And one final important point about Clark here, Judy, is that he went before the committee in private deposition, and he pled the Fifth over and over again, so as not to incriminate himself.

  • Judy Woodruff:

    It appears he didn't answer any of the — any of the committee questions.

    Lisa, I want to turn to you now.

    We learned more today about the role in all of this of several members of Congress, didn't we?

  • Lisa Desjardins:

    We heard a lot of accusations and witness testimony about roles of members of Congress.

    And this speaks to exactly what Laura was reporting about. How did someone who was lower level in the Justice Department, Jeffrey Clark, be poised to become attorney general at this important moment? And in that, we heard testimony again from the former deputy Attorney General Richard Donoghue.

    He had this fascinating bit, Judy, where he said — he talked about a phone call he was on with President Trump. And during that phone call, Mr. Donoghue took notes on a pad near his phone, because he wanted to record all the allegations that the former president was making.

    And I want to show you a graphic of one of the things that he said the former President Trump told him. He told him that he — that he was asked by the president: "Just say the election was corrupt, and leave the rest to me and Republican congressmen."

    So, therefore, President Trump is implicated in this evidence Republican congressmen in this idea of overturning the election, calling it corrupt, whether it was or not.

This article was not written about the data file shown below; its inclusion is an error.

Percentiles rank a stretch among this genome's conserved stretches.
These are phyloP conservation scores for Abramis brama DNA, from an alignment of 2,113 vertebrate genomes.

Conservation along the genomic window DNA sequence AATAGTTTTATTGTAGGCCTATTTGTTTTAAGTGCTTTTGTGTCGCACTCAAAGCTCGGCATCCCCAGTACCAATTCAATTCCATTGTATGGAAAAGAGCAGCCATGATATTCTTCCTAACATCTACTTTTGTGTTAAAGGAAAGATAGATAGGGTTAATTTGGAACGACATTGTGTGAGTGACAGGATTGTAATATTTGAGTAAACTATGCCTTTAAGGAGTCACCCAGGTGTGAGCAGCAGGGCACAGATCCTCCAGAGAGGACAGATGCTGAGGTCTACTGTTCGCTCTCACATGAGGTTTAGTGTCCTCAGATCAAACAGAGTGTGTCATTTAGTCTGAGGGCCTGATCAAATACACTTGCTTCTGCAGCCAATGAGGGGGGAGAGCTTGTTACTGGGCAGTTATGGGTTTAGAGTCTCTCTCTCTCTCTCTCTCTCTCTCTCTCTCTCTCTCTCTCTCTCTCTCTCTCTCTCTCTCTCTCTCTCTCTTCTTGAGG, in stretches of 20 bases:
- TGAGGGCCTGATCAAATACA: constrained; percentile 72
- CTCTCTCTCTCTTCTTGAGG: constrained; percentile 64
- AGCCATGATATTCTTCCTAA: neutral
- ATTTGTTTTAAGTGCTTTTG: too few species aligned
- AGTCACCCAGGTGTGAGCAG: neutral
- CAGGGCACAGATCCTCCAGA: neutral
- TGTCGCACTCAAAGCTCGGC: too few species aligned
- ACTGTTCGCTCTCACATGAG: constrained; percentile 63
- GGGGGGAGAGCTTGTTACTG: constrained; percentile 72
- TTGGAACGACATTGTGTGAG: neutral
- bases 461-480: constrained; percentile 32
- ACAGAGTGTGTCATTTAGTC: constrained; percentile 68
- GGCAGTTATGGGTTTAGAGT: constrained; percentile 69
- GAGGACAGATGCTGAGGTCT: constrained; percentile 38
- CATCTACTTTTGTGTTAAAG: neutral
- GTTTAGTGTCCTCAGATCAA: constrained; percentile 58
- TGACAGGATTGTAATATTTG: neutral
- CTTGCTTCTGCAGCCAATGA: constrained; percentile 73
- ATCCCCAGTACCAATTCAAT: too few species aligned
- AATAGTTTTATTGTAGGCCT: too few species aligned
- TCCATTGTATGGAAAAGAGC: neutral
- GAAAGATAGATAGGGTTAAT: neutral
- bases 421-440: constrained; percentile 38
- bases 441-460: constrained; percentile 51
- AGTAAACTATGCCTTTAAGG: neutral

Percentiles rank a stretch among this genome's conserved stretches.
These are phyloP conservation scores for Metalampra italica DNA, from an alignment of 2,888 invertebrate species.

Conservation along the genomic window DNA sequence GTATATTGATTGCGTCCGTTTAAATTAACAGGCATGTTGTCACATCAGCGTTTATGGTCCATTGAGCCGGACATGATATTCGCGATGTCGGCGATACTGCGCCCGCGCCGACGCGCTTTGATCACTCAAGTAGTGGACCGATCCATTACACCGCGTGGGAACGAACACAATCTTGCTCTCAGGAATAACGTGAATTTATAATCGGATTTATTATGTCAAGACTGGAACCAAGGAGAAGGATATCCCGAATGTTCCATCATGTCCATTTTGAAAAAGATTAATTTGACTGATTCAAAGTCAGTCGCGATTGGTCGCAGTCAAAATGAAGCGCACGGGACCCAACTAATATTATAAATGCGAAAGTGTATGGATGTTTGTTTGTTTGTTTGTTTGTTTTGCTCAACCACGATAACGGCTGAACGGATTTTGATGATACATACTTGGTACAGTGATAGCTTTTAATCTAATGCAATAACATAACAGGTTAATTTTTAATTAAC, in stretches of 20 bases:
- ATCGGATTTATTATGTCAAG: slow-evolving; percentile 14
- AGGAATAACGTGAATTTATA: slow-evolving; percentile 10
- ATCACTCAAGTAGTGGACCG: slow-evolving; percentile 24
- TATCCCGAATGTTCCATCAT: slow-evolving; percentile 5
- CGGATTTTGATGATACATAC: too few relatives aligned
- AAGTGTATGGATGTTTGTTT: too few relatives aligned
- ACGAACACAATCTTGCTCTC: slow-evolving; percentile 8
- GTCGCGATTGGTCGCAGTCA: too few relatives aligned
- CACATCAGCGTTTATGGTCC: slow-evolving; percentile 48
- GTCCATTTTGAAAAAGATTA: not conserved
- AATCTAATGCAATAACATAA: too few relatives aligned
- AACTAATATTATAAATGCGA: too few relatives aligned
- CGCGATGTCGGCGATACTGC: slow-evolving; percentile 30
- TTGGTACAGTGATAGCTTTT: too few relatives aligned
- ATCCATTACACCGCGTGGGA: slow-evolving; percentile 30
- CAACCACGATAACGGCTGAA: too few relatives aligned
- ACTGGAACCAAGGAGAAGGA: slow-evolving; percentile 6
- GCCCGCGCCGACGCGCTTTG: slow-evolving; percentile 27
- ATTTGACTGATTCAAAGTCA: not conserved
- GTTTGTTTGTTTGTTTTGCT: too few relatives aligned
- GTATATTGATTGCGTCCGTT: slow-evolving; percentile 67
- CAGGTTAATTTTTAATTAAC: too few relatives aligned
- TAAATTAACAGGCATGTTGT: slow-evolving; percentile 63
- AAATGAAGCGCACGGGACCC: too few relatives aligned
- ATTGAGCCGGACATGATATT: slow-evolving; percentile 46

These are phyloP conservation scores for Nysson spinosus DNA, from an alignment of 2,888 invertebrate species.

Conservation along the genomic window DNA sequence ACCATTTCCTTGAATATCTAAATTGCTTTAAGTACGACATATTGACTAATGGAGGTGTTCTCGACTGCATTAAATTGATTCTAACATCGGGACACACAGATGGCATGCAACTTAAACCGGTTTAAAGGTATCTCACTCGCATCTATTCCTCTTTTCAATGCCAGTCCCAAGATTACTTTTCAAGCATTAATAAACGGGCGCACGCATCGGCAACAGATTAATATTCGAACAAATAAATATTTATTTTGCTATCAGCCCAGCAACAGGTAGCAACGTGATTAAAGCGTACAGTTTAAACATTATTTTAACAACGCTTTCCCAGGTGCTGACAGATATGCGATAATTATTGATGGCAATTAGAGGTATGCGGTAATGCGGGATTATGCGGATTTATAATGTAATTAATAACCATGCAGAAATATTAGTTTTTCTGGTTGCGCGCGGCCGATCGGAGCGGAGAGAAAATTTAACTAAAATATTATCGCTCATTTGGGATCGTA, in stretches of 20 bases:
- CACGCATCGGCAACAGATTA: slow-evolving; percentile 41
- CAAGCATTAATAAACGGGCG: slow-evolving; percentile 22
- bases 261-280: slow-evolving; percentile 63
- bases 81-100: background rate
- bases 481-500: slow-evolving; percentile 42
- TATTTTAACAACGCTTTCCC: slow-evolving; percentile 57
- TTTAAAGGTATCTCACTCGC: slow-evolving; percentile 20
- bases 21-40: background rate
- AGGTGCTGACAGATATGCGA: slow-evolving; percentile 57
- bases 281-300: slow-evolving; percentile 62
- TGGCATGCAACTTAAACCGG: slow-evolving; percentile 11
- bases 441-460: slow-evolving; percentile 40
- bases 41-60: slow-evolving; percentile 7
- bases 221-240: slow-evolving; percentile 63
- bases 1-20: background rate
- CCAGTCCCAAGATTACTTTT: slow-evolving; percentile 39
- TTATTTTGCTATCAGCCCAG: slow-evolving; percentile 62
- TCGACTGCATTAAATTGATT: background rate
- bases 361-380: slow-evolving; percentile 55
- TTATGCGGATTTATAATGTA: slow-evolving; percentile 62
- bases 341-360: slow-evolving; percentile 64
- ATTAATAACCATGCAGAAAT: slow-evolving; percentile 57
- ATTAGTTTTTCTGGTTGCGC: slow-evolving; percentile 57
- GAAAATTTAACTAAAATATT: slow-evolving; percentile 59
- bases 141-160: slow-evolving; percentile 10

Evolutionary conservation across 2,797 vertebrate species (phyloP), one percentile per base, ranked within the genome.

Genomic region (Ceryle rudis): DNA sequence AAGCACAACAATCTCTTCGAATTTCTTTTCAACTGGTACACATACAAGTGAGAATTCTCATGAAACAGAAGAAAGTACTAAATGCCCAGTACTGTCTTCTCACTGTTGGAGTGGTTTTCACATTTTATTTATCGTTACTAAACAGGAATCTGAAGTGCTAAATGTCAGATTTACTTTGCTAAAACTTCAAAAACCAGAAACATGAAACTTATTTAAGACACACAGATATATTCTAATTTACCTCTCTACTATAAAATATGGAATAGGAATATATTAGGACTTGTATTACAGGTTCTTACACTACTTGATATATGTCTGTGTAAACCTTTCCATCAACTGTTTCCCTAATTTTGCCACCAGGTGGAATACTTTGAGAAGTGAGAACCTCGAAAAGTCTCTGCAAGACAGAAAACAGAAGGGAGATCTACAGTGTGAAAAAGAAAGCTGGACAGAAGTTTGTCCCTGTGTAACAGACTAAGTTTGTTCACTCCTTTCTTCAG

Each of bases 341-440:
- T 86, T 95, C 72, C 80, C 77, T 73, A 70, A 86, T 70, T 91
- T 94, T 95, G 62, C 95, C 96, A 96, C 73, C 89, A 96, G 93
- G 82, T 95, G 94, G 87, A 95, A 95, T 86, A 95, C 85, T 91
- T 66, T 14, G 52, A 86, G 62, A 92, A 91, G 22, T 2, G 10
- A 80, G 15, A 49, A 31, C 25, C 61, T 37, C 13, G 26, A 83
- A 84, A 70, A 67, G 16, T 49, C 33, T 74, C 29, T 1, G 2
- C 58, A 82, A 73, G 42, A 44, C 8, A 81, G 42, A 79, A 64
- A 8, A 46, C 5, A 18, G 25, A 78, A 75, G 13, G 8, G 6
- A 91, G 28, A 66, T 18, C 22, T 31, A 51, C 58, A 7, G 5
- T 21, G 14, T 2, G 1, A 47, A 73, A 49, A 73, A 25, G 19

We had a little bit more evidence about who he was talking about, at least in part, or who the committee believes is involved, Representative Scott Perry of Pennsylvania, Republican. He is also currently the leader of the House Freedom Caucus, known for its conservative values and for really trying to affect what happens on the floor of the House.

    I reached out to Representative Perry's office. We haven't heard back yet from him. But the idea was that Perry himself is the one who raised — helped raise Jeffrey Clark as a potential to change the top of the Justice Department, so that it could help President Trump.

    Here's an exchange that we heard today, Adam Kinzinger, the congressman, going through some of the text exchanges between Representative Perry and then Chief of Staff to President Trump Mark Meadows. Here's what he laid out.

  • Adam Kinzinger:

    Meadows responds with: "I got it. I think I understand. Let me work on the deputy position."

    Representative Perry than texts: "Roger, just sent you something on Signal. Just sent you an updated file. Did you call Jeff Clark?"

    Mr. Donoghue, Representative Perry called you the next day, on December 27. Who told him to call you?

  • Richard Donoghue:

    My understanding is the president did, at the outset of the call.

  • Lisa Desjardins:

    And so that's the idea that a member of Congress was actually getting involved in what this committee sees as plots.

    We are waiting to hear from these members of Congress specifically.

    One other thing we heard today that was very notable, this committee raised evidence, testimony from those in the White House that said six members of Congress had asked for pardons specifically for themselves, and that another representative, Jordan, had asked about whether pardons would be issued.